Tiana Sherry, a 6-year-old girl, is captured in a viral video making a heartfelt plea for her mother to be friends with her dad again, according to ABC News 10.
Tiana said she is just trying to do her best to keep her family together.
“Mom are you ready to be his friend?” Tiana asks of her mother. “I don’t want you and my dad to be replaced and be meanies again. I’m not trying to be mean. I just want everyone to be friends. And if I can be nice, I think all of us can be nice… I think you can do it.”
Later in the video, Tiana talks about how the conversation escalates and that she doesn’t want that for them.
“I don’t want things to be high; I want them to be low,” Tiana said. “Just try your best.”
Tiana doesn’t expect anything but her parents’ best effort. Tiana speaks with wisdom beyond her years, alluding to the obligation her parents have in being an example to her as they raise her.
Sept. 23 marked the 20th anniversary of “The Family: A Proclamation to the World,” a proclamation given by Gordon B. Hinckley in 1995, according to lds.org.
“Husband and wife have a solemn responsibility to love and care for each other and for their children. Parents have a sacred duty to rear their children in love and righteousness, to provide for their physical and spiritual needs, and to teach them to love and serve one another, observe the commandments of God, and be law-abiding citizens wherever they live. Husbands and wives — mothers and fathers — will be held accountable before God for the discharge of these obligations,” according to “The Family: A Proclamation to the World.”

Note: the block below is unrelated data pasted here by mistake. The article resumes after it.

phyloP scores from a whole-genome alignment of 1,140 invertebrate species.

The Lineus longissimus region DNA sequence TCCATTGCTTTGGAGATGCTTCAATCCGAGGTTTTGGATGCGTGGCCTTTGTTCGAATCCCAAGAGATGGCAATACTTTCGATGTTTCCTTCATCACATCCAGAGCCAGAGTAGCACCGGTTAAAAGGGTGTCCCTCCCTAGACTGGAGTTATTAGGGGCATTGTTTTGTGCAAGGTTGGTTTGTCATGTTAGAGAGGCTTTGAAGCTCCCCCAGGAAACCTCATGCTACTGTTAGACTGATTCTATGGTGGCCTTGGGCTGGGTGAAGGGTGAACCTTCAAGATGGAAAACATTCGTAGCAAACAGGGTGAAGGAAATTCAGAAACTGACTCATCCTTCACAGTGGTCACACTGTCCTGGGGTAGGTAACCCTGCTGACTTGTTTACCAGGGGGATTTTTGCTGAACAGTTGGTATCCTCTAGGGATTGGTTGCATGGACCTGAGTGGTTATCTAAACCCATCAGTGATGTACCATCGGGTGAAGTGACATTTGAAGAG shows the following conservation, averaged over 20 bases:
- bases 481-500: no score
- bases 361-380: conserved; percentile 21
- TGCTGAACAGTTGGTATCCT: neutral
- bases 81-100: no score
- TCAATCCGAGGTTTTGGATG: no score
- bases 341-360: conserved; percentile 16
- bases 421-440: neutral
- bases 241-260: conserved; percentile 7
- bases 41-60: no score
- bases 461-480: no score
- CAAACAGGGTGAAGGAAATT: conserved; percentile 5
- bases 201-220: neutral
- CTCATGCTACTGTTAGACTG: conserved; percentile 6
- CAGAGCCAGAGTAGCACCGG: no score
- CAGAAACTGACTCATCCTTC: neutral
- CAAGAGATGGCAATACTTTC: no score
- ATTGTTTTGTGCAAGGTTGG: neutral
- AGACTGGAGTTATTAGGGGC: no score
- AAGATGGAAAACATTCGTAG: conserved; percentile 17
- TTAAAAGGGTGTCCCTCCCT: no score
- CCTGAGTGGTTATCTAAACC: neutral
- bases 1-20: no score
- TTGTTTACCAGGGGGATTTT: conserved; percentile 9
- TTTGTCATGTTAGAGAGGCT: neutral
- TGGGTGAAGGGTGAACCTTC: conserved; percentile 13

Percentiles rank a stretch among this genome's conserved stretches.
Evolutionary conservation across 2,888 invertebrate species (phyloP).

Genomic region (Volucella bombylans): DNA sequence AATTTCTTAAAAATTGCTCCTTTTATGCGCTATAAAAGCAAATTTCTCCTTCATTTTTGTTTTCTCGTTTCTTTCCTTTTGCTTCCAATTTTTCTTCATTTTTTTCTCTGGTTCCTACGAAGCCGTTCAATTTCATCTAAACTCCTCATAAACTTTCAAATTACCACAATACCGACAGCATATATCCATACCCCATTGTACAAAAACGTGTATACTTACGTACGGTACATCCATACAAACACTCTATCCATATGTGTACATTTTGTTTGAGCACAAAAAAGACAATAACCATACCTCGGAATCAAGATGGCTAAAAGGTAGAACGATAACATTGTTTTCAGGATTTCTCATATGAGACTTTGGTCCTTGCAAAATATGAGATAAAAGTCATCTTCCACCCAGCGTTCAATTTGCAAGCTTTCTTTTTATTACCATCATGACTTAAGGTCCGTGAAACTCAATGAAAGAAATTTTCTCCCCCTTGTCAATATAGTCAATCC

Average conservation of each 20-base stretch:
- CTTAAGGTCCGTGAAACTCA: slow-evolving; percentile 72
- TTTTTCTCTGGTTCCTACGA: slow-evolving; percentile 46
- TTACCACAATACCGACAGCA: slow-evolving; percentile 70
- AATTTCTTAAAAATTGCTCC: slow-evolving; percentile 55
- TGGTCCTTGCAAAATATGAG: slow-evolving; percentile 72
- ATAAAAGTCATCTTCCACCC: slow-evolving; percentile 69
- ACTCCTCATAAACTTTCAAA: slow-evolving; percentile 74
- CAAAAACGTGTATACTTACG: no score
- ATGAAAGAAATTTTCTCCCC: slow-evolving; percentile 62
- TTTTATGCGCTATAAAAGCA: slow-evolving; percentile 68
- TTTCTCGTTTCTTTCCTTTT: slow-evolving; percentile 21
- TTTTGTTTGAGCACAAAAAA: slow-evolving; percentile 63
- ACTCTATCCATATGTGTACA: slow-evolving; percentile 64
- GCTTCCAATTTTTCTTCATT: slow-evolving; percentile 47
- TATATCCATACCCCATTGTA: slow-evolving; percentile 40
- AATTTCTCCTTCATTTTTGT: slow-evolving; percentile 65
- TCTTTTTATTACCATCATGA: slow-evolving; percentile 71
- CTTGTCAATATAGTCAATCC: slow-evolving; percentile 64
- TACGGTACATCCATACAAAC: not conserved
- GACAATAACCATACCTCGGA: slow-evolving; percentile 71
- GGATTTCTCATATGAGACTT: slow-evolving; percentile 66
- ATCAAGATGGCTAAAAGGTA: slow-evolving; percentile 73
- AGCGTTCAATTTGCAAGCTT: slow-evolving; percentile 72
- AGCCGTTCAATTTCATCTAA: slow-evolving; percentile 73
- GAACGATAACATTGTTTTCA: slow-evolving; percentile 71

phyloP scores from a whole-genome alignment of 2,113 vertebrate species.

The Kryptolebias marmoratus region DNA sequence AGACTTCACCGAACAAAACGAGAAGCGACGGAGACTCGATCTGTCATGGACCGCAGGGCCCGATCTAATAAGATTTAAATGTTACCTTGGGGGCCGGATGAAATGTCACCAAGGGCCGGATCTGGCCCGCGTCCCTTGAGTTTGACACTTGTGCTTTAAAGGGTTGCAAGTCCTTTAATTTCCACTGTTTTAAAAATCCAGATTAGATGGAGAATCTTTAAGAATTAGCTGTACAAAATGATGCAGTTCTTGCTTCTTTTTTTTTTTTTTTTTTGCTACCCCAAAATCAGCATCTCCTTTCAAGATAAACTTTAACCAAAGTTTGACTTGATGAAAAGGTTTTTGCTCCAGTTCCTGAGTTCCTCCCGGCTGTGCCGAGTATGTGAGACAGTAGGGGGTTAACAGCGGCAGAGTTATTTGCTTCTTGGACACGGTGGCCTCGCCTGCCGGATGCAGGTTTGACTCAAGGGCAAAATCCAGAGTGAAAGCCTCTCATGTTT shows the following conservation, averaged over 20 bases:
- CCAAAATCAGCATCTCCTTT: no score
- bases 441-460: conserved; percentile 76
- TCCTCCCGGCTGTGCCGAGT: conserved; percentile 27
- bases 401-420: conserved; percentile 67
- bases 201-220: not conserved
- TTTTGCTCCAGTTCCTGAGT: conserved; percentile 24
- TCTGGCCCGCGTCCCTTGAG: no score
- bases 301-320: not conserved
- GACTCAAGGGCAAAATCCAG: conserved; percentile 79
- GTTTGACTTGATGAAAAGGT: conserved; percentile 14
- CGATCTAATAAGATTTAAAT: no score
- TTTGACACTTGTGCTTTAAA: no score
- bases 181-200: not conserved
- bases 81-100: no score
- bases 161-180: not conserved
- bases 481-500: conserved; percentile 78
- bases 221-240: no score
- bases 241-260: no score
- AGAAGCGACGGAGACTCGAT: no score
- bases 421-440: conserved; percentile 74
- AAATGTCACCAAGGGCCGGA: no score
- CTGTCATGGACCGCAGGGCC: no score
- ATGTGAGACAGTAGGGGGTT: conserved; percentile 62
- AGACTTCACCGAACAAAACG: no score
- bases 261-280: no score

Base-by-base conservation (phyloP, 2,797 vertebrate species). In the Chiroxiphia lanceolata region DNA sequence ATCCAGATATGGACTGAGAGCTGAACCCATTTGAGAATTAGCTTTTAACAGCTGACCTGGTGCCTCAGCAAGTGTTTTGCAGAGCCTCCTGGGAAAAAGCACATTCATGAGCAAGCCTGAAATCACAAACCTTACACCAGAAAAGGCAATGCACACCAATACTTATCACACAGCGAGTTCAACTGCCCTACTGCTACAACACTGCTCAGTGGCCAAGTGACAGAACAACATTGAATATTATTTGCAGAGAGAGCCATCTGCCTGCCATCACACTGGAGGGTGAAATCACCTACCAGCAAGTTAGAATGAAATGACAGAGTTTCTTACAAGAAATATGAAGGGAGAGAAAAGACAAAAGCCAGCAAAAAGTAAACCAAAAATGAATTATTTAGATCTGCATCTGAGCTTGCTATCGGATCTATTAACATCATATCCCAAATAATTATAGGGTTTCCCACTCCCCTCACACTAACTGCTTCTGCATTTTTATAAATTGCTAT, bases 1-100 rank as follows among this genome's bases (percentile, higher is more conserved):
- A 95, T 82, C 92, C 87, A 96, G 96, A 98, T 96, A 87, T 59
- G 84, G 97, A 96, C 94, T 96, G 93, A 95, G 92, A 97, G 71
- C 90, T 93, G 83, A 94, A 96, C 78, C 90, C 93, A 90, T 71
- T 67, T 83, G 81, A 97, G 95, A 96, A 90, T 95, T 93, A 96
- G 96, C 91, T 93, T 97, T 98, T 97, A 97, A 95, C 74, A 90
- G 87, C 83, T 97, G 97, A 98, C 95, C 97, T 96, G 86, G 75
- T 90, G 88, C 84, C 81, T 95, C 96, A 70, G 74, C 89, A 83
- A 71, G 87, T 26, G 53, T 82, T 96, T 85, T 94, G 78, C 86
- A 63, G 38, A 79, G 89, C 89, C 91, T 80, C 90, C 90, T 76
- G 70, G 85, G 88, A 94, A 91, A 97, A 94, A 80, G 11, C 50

However, the family proclamation also addresses the unique situations we all face within our individual families.
“In these sacred responsibilities, fathers and mothers are obligated to help one another as equal partners. Disability, death, or other circumstances may necessitate individual adaptation. Extended families should lend support when needed,” according to the family proclamation.
On many fronts, it feels as though we are fighting a losing battle against the disintegration of the family. Despite this common feeling, divorce rates have actually declined between 2000 and 2012.
“It is no longer true that the divorce rate is rising, or that half of all marriages end in divorce. It has not been for some time. Even though social scientists have tried to debunk those myths, somehow the conventional wisdom has held,” according to The New York Times.
Divorce is declining from a rate of 8.2 per 1,000 total population, compared to a rate of 6.8 in 2012, according to the Centers for Disease Control and Prevention. And compared to the ‘70s and early ‘80s, rates for divorce have drastically minimalized, according to The New York Times.
Hailey Wilcox, a freshman majoring in general studies, hopes this decline continues because of what divorce causes in homes, like in the case of Tiana Sherry.
“Maybe the world is starting to recognize the importance of … staying together,” Wilcox said. “I’ve seen a couple divorces. It’s always sad, and it makes me grateful for my family and the values that we have.”
Ultimately, reducing tumultuous situations like Tiana’s is the goal of us all. We still have so much to battle, but for now, we can continue to defend our stance on the family and have hope for our own future families. And in the case of this 6-year-old, I think we can all agree, every victory is one worth celebrating.